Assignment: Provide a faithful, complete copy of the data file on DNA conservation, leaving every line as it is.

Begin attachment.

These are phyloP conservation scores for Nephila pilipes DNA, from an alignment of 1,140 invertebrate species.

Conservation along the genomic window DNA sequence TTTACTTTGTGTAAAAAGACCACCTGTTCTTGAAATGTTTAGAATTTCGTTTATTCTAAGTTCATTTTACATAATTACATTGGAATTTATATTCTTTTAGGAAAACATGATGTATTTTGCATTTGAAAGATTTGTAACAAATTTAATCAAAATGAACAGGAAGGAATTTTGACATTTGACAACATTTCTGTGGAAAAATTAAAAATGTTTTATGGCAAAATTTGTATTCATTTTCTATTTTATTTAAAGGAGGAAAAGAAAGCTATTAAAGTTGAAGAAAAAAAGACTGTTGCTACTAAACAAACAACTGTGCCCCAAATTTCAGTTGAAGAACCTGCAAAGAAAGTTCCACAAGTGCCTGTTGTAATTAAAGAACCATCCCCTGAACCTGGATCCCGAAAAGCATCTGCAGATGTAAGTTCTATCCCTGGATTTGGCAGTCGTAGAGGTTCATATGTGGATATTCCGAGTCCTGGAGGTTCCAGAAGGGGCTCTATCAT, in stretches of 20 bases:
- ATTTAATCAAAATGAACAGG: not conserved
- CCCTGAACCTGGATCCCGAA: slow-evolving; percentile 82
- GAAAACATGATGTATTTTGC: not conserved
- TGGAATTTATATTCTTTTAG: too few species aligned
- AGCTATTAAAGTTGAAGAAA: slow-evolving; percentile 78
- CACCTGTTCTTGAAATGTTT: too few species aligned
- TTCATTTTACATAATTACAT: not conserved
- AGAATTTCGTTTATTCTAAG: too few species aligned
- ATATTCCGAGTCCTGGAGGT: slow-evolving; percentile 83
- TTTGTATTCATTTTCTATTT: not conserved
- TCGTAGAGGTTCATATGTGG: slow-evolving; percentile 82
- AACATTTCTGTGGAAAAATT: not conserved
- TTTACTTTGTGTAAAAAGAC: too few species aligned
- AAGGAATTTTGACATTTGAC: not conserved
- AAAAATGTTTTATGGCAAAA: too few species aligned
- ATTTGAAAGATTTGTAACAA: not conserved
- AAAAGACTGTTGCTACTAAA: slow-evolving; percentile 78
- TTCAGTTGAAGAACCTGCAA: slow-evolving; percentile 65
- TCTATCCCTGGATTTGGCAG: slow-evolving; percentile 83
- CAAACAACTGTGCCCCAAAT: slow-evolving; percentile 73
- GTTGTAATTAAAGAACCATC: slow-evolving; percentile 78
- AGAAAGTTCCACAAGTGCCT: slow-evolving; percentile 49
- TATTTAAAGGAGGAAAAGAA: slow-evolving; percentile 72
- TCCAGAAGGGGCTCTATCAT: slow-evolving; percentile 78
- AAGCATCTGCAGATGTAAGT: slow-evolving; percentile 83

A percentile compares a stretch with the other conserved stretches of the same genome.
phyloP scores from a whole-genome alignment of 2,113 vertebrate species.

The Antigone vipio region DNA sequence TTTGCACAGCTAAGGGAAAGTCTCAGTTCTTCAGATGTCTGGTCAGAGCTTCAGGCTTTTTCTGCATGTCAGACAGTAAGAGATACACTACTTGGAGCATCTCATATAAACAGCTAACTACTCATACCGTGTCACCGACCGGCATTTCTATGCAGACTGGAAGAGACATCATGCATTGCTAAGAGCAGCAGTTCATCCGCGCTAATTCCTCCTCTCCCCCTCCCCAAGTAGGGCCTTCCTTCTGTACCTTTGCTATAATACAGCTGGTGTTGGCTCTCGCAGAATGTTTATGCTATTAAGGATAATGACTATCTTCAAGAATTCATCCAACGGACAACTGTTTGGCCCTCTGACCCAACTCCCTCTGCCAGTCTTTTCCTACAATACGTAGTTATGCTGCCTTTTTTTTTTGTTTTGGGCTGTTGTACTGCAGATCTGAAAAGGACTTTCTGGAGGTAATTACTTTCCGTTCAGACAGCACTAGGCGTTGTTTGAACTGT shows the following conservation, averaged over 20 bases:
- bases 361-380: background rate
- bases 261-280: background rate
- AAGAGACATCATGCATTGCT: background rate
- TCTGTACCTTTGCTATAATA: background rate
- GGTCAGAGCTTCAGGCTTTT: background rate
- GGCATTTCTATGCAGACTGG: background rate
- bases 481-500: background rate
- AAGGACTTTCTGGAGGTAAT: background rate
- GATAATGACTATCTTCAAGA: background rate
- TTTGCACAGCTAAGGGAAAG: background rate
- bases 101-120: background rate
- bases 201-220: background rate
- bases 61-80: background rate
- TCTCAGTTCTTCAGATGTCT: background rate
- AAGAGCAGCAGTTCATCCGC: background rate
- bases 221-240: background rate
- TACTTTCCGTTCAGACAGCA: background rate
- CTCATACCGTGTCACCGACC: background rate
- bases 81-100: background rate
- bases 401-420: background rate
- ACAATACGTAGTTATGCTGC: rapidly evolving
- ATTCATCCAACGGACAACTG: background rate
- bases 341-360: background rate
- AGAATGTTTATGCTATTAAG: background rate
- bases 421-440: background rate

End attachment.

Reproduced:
These are phyloP conservation scores for Nephila pilipes DNA, from an alignment of 1,140 invertebrate species.

Conservation along the genomic window DNA sequence TTTACTTTGTGTAAAAAGACCACCTGTTCTTGAAATGTTTAGAATTTCGTTTATTCTAAGTTCATTTTACATAATTACATTGGAATTTATATTCTTTTAGGAAAACATGATGTATTTTGCATTTGAAAGATTTGTAACAAATTTAATCAAAATGAACAGGAAGGAATTTTGACATTTGACAACATTTCTGTGGAAAAATTAAAAATGTTTTATGGCAAAATTTGTATTCATTTTCTATTTTATTTAAAGGAGGAAAAGAAAGCTATTAAAGTTGAAGAAAAAAAGACTGTTGCTACTAAACAAACAACTGTGCCCCAAATTTCAGTTGAAGAACCTGCAAAGAAAGTTCCACAAGTGCCTGTTGTAATTAAAGAACCATCCCCTGAACCTGGATCCCGAAAAGCATCTGCAGATGTAAGTTCTATCCCTGGATTTGGCAGTCGTAGAGGTTCATATGTGGATATTCCGAGTCCTGGAGGTTCCAGAAGGGGCTCTATCAT, in stretches of 20 bases:
- ATTTAATCAAAATGAACAGG: not conserved
- CCCTGAACCTGGATCCCGAA: slow-evolving; percentile 82
- GAAAACATGATGTATTTTGC: not conserved
- TGGAATTTATATTCTTTTAG: too few species aligned
- AGCTATTAAAGTTGAAGAAA: slow-evolving; percentile 78
- CACCTGTTCTTGAAATGTTT: too few species aligned
- TTCATTTTACATAATTACAT: not conserved
- AGAATTTCGTTTATTCTAAG: too few species aligned
- ATATTCCGAGTCCTGGAGGT: slow-evolving; percentile 83
- TTTGTATTCATTTTCTATTT: not conserved
- TCGTAGAGGTTCATATGTGG: slow-evolving; percentile 82
- AACATTTCTGTGGAAAAATT: not conserved
- TTTACTTTGTGTAAAAAGAC: too few species aligned
- AAGGAATTTTGACATTTGAC: not conserved
- AAAAATGTTTTATGGCAAAA: too few species aligned
- ATTTGAAAGATTTGTAACAA: not conserved
- AAAAGACTGTTGCTACTAAA: slow-evolving; percentile 78
- TTCAGTTGAAGAACCTGCAA: slow-evolving; percentile 65
- TCTATCCCTGGATTTGGCAG: slow-evolving; percentile 83
- CAAACAACTGTGCCCCAAAT: slow-evolving; percentile 73
- GTTGTAATTAAAGAACCATC: slow-evolving; percentile 78
- AGAAAGTTCCACAAGTGCCT: slow-evolving; percentile 49
- TATTTAAAGGAGGAAAAGAA: slow-evolving; percentile 72
- TCCAGAAGGGGCTCTATCAT: slow-evolving; percentile 78
- AAGCATCTGCAGATGTAAGT: slow-evolving; percentile 83

A percentile compares a stretch with the other conserved stretches of the same genome.
phyloP scores from a whole-genome alignment of 2,113 vertebrate species.

The Antigone vipio region DNA sequence TTTGCACAGCTAAGGGAAAGTCTCAGTTCTTCAGATGTCTGGTCAGAGCTTCAGGCTTTTTCTGCATGTCAGACAGTAAGAGATACACTACTTGGAGCATCTCATATAAACAGCTAACTACTCATACCGTGTCACCGACCGGCATTTCTATGCAGACTGGAAGAGACATCATGCATTGCTAAGAGCAGCAGTTCATCCGCGCTAATTCCTCCTCTCCCCCTCCCCAAGTAGGGCCTTCCTTCTGTACCTTTGCTATAATACAGCTGGTGTTGGCTCTCGCAGAATGTTTATGCTATTAAGGATAATGACTATCTTCAAGAATTCATCCAACGGACAACTGTTTGGCCCTCTGACCCAACTCCCTCTGCCAGTCTTTTCCTACAATACGTAGTTATGCTGCCTTTTTTTTTTGTTTTGGGCTGTTGTACTGCAGATCTGAAAAGGACTTTCTGGAGGTAATTACTTTCCGTTCAGACAGCACTAGGCGTTGTTTGAACTGT shows the following conservation, averaged over 20 bases:
- bases 361-380: background rate
- bases 261-280: background rate
- AAGAGACATCATGCATTGCT: background rate
- TCTGTACCTTTGCTATAATA: background rate
- GGTCAGAGCTTCAGGCTTTT: background rate
- GGCATTTCTATGCAGACTGG: background rate
- bases 481-500: background rate
- AAGGACTTTCTGGAGGTAAT: background rate
- GATAATGACTATCTTCAAGA: background rate
- TTTGCACAGCTAAGGGAAAG: background rate
- bases 101-120: background rate
- bases 201-220: background rate
- bases 61-80: background rate
- TCTCAGTTCTTCAGATGTCT: background rate
- AAGAGCAGCAGTTCATCCGC: background rate
- bases 221-240: background rate
- TACTTTCCGTTCAGACAGCA: background rate
- CTCATACCGTGTCACCGACC: background rate
- bases 81-100: background rate
- bases 401-420: background rate
- ACAATACGTAGTTATGCTGC: rapidly evolving
- ATTCATCCAACGGACAACTG: background rate
- bases 341-360: background rate
- AGAATGTTTATGCTATTAAG: background rate
- bases 421-440: background rate